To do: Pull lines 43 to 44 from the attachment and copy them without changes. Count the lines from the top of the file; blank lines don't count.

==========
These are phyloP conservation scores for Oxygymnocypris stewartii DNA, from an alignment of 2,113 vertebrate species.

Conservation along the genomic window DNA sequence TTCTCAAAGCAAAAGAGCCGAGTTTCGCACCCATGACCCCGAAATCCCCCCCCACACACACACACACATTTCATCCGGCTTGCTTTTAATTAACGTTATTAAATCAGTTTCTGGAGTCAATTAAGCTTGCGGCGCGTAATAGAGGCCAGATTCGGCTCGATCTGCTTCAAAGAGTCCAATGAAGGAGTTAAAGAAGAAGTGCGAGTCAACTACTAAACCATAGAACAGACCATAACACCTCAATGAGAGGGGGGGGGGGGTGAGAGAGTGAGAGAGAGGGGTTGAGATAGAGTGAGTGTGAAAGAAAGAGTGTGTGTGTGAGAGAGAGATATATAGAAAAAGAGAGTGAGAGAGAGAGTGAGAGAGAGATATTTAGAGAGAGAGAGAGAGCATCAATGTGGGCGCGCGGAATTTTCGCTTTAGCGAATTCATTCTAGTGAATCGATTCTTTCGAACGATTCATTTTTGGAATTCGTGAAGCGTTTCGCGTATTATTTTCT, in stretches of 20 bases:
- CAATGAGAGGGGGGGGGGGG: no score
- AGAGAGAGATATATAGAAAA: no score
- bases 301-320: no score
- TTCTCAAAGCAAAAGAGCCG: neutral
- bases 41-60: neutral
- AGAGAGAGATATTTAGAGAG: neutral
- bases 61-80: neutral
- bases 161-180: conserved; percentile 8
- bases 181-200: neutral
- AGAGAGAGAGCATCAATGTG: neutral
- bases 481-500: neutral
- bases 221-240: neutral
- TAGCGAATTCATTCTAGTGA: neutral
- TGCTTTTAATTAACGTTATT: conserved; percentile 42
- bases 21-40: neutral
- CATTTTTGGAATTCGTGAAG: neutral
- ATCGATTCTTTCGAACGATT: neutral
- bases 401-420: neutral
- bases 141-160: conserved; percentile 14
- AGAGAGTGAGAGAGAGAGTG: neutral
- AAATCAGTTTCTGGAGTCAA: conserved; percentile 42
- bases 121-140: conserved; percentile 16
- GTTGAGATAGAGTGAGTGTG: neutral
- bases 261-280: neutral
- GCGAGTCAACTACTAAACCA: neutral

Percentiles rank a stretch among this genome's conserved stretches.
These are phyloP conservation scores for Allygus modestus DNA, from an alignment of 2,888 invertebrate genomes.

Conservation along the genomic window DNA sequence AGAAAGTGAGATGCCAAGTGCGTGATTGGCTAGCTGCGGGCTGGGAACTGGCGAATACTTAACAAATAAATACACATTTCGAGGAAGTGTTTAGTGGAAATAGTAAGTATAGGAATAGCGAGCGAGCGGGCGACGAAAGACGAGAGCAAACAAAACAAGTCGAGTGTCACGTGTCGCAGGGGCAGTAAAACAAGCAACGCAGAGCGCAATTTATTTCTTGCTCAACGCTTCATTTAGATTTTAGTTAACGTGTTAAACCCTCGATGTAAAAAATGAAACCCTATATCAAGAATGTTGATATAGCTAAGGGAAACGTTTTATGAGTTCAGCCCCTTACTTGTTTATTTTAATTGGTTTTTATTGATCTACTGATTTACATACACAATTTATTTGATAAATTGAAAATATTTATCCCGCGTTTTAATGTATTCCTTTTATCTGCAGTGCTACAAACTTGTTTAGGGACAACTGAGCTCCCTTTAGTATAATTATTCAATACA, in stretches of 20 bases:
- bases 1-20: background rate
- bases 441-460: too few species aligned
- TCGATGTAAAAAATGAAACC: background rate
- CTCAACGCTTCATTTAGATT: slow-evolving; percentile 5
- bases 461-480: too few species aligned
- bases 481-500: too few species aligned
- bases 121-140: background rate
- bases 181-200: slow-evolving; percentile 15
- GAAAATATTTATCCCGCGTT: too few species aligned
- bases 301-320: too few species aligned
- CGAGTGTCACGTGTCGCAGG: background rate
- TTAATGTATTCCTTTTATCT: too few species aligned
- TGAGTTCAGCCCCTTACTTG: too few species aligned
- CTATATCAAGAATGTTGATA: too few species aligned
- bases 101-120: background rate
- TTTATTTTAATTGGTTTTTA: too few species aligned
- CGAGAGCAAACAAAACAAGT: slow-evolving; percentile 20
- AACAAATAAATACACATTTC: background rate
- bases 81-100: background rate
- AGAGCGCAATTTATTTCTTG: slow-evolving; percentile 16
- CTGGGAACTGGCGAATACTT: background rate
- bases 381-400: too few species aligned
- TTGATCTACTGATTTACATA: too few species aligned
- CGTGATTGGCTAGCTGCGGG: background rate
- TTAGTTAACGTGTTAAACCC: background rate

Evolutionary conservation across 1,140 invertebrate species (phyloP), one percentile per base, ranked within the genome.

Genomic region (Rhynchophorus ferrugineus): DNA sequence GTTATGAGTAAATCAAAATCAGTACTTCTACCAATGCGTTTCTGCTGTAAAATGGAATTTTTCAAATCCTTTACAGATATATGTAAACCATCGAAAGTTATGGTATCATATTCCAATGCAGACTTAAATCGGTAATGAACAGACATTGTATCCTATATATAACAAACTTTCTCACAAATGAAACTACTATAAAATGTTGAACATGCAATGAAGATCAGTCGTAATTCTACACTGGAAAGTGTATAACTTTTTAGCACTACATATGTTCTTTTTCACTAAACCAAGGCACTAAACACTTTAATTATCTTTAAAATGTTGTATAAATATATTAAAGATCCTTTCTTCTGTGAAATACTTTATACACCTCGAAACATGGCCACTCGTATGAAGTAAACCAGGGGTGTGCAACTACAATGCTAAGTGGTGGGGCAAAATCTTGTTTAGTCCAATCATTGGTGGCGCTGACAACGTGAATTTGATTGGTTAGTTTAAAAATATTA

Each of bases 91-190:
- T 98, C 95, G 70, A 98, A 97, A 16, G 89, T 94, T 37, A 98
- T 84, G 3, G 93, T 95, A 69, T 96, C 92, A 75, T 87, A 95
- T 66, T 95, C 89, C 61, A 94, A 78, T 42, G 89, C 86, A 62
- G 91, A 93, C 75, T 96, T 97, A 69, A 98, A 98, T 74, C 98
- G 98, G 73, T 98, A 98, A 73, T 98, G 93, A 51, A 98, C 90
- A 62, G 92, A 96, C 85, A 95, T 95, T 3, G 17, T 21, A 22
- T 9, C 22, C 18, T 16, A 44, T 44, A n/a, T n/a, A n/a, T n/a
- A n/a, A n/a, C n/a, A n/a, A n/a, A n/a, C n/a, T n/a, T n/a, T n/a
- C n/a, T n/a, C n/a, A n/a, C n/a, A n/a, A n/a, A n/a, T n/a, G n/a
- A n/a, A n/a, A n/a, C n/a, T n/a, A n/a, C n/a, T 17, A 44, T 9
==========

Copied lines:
- TGAGTTCAGCCCCTTACTTG: too few species aligned
- CTATATCAAGAATGTTGATA: too few species aligned